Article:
News alert: Vatican-China talks on bishop appointments could (in theory) yield results

A diplomatic dance between China and the Vatican -- coming in the midst of new moves by Beijing to further control religious expression within its borders, and its population in general -- could reach some sort of conclusion this month.

But for some reason the story has, shockingly, received relatively little play in American news outlets. How could that be? Oh, yeah! The all-consuming presidential election campaign. Can't forget that.

So what's going on?

Beijing and Rome have been cautiously negotiating over giving the Vatican a small say -- the emphasis being on "small" -- in the appointment of bishops for Chinese Catholics.

It's a complicated tale that's been unfolding over the past weeks while the American press has been regurgitating news, both real and imagined, concerning Clinton-Trump.

Let's do a bit of unpacking.

This Guardian story from late October provides a succinct overview. It opens as follows:

For more than 50 years the Vatican’s relationship with China has been intractable. But if Pope Francis has his way, a deal to bridge what many believe is an insurmountable divide between the Roman Catholic church and the communist Chinese government could be announced within the next 30 days.
According to one person who has closely followed developments, the pope would like to seal a deal before the conclusion on 20 November of the Holy Year of Mercy, which was called by the pontiff to celebrate acts of forgiveness.
Any agreement that solves the thorniest issue between the two sides – the Vatican’s right to appoint its own bishops in China – would represent the most consequential diplomatic feat of the Francis’s papacy.
It would also spur a debate about whether Francis – a Jesuit who has always promoted the importance of “encounters” but has declined to meet the Dalai Lama – has been too willing to ignore concerns about human rights and religious freedom for the sake of furthering the Vatican’s own interests in a country that is officially atheist. While evangelical Christianity has seen explosive growth in China, Catholicism has lagged behind.

Did you catch the flimsy sourcing? Just one unnamed source for a story of this magnitude. But never mind that for now. Let's proceed.

Cooperating with China is a dicey endeavor for any religious group claiming a divinely mandated moral high ground.  Criticism is sure to ensue, as it has.

This Wall Street Journal story is a prime example. (I hope the Journal's legendary firewall won't block you.)  And this piece from Catholic News Agency via Crux, the Catholic news site, notes that if a Rome-Beijing agreement does come to pass, and it looks life the church's agreement with Vietnam, it could gain the Vatican very little in practice.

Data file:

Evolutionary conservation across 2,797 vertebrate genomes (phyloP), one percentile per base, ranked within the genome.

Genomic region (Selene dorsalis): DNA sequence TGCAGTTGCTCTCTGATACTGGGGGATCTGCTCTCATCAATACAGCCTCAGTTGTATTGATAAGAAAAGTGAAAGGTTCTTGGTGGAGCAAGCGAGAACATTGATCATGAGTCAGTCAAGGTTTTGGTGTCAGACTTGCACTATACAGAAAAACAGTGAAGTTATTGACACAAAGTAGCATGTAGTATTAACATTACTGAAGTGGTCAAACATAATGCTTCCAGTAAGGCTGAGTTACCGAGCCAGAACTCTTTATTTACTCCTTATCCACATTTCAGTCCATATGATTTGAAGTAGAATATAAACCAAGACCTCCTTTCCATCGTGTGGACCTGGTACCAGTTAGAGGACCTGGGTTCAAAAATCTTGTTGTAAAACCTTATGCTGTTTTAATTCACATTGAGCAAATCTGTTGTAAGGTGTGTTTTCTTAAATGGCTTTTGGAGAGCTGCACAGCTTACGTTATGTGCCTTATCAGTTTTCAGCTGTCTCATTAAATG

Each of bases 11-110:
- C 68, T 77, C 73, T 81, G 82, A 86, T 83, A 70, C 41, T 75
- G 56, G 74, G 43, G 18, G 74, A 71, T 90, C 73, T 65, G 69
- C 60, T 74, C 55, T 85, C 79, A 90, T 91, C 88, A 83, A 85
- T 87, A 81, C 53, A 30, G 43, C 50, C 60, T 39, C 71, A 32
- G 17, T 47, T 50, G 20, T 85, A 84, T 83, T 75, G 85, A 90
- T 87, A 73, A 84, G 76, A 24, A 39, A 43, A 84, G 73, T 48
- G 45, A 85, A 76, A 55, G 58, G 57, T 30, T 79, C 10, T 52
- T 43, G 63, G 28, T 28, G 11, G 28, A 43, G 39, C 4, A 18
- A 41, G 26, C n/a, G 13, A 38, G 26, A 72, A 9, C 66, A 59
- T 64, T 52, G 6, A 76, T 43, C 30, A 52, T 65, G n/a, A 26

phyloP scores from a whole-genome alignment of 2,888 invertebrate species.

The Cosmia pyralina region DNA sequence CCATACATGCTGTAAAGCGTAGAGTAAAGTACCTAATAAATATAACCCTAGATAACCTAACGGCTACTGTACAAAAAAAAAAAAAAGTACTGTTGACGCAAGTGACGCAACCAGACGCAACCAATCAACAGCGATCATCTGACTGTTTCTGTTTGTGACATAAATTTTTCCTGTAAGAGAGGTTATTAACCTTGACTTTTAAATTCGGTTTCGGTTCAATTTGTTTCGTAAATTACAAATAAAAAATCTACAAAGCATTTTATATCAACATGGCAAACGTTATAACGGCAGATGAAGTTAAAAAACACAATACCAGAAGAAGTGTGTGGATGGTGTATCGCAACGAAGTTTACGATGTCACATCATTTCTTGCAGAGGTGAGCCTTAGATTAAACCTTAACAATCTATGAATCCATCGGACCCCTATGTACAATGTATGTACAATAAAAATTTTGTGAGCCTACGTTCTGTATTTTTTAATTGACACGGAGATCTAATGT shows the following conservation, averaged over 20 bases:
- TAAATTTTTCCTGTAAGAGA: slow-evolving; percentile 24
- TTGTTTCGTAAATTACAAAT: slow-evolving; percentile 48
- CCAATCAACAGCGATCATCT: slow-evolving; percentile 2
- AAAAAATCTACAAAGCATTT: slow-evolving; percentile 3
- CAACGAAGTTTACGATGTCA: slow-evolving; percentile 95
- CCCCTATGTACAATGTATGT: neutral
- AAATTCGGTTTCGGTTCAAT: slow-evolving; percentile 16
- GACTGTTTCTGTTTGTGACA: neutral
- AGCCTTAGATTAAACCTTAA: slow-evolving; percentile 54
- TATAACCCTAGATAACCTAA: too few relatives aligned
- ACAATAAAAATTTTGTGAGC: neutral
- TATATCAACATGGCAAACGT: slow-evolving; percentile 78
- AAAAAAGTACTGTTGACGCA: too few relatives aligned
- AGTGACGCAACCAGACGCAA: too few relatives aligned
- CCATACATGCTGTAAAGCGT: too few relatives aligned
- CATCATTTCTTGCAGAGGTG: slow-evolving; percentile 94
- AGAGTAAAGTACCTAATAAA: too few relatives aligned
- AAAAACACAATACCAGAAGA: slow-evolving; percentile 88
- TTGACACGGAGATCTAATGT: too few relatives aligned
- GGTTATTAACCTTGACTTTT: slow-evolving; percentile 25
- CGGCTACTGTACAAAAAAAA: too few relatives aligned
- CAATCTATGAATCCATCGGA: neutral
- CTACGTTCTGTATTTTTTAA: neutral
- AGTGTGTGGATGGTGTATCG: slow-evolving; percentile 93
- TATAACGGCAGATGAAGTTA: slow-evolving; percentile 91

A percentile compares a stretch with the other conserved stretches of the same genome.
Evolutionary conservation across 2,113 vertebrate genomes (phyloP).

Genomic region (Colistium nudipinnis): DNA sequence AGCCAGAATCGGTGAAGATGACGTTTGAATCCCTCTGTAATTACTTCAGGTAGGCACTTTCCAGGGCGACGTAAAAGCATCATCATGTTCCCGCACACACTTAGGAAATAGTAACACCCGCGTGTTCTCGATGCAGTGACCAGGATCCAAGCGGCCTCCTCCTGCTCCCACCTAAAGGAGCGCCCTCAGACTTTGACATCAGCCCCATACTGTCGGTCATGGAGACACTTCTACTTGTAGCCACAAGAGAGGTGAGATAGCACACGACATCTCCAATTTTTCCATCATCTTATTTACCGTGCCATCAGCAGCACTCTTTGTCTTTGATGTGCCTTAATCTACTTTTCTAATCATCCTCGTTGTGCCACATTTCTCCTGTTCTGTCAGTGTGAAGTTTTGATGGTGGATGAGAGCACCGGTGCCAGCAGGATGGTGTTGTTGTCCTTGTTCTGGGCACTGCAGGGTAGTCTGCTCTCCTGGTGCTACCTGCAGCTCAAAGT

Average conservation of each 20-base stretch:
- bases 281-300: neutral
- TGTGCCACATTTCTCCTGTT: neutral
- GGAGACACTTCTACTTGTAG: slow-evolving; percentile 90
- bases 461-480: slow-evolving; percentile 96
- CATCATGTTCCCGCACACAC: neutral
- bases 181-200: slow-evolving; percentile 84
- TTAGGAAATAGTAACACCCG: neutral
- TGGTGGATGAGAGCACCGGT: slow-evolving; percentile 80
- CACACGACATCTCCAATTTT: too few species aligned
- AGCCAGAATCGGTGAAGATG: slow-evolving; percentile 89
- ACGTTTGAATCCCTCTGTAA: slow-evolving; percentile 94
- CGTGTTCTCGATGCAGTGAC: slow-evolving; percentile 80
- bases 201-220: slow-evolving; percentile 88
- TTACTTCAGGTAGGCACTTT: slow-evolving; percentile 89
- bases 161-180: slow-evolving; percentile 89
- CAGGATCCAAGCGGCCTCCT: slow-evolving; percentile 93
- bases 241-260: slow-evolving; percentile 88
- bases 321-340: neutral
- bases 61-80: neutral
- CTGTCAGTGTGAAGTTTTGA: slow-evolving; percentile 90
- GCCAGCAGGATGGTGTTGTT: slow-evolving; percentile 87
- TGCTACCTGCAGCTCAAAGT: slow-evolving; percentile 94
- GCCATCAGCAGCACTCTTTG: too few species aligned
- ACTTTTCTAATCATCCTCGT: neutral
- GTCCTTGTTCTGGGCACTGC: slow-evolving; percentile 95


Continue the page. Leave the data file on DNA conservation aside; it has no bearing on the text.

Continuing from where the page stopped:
Pope Francis, however, apparently feels that the climate change crisis may provide common ground upon which the Vatican and China can improve their relationship. Read about that here.

 (As if the Chinese government wasn't enough to deal with, Rome also has to contend with underground Chinese Catholics choosing to ordain their own priests, infuriating the Vatican.)

I'm not about to to advise the Vatican on its delicate relationship with China. Yet I can't help but feel -- given a series of recent moves by the authoritarian and risk averse Chinese leadership -- that Rome's optimism may be over-inflated.

Here's what I mean.

First, there's this recent piece of news of closer government monitoring of Chinese religious groups of all sorts, as provided by the New York Times. Naturally, CNA and Crux looked at this through a more Catholic-centric prism.

But these new restrictions are almost penny ante compared to an all-important rating system for every Chinese citizen -- openly religious or not -- that may be in the offering. This Washington Post story is frightening in the degree of Big Brother micro-control it says Chinese leaders are after.

It opens thusly:

BEIJING -- Imagine a world where an authoritarian government monitors everything you do, amasses huge amounts of data on almost every interaction you make, and awards you a single score that measures how “trustworthy” you are.
In this world, anything from defaulting on a loan to criticizing the ruling party, from running a red light to failing to care for your parents properly, could cause you to lose points.
And in this world, your score becomes the ultimate truth of who you are -- determining whether you can borrow money, get your children into the best schools or travel abroad; whether you get a room in a fancy hotel, a seat in a top restaurant -- or even just get a date.
This is not the dystopian superstate of Steven Spielberg’s “Minority Report,” in which all-knowing police stop crime before it happens. But it could be China by 2020.
It is the scenario contained in China’s ambitious plans to develop a far-reaching social credit system, a plan that the Communist Party hopes will build a culture of “sincerity” and a “harmonious socialist society” where “keeping trust is glorious.”

Gulp! That's a pretty scary proposition. And while the story does not mention religion directly, it does include membership in a "cult" as one more reason for losing points. In China, labeling a religious/spiritual group a "cult" is just another way for for saying the government doesn't like your affiliation.

By all means read the entire Post story. It's both fascinating and chilling, and it should make clear my reason for downplaying Vatican optimism. Here's the link.

However, it breaks, religion reporters should not just wait for a decision.

Now is the time to start speaking to your local Catholic officials and parishioners. Lining up sources and conducting preliminary interviews with members of a Chinese Catholic parish, if one exists in your region, would be a great starting point.

Please respect our Commenting Policy